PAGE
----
2) On a scale of not at all to exceedingly, how stitched up has Mr A been by Mr B’s transfer of business risk?

3) Using any international Laughing Policeman scale, how helpless with mirth will Police Constable C become when Mr A accuses members of the general public Messrs D through Z of stealing his newsletter that he chooses to dispense freely to all and sundry? Will Mr A’s case be strengthened if he also stamps his little foot indignantly during these accusations?

4) Mr A decides to use DRM to restore economic sanity to the surly public’s enjoyment of his total content experience, but he wants to keep them involved in the process for some reason. So he asks his newsletter’s readers which DRM model they prefer; the overwhelming answer is: “the one with the biggest tits“. List at least three dubious, yet profitable business opportunities that Mr A sadly overlooks at this point.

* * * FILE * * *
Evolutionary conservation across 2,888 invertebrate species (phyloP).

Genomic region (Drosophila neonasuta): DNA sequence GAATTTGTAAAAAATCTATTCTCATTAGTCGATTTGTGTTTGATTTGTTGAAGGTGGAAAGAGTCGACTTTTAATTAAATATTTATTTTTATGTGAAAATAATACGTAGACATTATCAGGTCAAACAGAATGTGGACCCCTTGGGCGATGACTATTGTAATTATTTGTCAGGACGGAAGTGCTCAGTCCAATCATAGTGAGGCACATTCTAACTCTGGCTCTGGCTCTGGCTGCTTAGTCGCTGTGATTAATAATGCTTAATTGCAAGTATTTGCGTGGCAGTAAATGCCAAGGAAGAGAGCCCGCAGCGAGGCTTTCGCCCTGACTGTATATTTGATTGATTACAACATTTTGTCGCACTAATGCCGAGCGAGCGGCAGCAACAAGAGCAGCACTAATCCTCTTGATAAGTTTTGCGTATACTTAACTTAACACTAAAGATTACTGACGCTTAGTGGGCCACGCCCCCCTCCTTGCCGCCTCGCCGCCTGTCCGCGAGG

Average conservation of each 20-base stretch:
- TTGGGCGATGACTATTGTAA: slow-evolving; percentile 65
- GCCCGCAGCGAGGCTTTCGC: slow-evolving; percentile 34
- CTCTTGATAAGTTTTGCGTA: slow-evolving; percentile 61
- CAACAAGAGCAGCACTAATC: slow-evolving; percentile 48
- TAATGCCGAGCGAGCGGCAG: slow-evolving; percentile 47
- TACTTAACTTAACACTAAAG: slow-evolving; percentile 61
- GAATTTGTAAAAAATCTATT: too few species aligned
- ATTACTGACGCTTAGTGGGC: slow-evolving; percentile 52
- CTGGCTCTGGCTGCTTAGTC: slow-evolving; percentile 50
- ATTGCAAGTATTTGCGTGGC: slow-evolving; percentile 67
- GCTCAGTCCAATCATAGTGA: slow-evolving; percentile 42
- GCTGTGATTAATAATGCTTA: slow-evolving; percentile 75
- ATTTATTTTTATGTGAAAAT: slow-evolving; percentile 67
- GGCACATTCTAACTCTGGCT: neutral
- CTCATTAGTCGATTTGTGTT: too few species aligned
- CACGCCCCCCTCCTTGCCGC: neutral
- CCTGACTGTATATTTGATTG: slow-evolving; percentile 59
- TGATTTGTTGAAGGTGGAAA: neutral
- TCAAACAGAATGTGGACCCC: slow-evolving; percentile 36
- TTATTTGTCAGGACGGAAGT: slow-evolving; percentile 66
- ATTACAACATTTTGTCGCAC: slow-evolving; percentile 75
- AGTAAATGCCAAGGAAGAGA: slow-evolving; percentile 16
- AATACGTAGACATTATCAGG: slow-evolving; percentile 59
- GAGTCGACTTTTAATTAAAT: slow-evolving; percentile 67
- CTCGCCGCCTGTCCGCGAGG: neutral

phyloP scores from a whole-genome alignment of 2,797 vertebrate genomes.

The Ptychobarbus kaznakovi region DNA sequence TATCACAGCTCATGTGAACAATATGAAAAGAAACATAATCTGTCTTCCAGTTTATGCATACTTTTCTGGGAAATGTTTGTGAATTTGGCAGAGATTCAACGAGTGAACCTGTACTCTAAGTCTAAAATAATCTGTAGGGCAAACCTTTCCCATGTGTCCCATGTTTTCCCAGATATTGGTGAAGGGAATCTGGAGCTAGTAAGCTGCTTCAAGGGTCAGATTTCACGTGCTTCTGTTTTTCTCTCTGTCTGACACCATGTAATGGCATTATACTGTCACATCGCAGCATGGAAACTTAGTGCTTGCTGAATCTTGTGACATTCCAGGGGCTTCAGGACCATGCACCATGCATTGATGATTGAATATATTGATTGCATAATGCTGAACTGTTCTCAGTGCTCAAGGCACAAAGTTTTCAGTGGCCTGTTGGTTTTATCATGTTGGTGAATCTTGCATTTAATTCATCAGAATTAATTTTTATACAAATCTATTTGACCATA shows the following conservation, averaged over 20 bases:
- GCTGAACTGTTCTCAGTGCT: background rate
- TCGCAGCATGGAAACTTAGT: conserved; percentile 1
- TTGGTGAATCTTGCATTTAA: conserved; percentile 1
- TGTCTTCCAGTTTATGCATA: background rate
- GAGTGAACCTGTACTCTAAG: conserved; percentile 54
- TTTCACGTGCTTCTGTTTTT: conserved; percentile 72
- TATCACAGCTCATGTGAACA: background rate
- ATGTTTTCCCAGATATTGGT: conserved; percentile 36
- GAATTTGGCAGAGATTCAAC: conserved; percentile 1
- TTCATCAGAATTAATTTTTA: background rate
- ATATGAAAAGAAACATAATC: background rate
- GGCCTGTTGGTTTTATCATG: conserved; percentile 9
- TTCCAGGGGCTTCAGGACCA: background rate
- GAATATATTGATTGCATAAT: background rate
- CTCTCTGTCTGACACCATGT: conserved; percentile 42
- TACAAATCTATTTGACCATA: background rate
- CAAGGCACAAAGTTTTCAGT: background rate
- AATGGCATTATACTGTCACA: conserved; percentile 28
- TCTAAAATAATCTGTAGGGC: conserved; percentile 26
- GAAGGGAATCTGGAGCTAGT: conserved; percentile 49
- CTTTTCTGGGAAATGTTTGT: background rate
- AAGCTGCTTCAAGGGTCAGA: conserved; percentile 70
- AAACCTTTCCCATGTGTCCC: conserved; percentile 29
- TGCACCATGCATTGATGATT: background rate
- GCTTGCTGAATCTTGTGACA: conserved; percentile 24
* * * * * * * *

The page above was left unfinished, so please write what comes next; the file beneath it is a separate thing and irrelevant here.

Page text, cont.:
5) Assume that Mr A started his dispenser at midnight on Jan 1 2007, that he dispensed one hundred copies on that day, that his newsletter dispensing grows at 375% per month, and that his pent-up frustration grows exponentially with dispensing figures. At what time will Mr A die from an aneurysm if he never realizes that most potential advertising impressions generate no response, and you couldn’t make some people read them if you put a gun to their head?

6) How will the date of his demise change if, when he dispenses his 50,000th copy, he discovers that two thirds of his newsletters are being eaten by a local circus horse called Googlebot that loves the taste of toner in the morning?

Your exam continues after this important message

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And now, back to the exam.

Part B

(50 marks)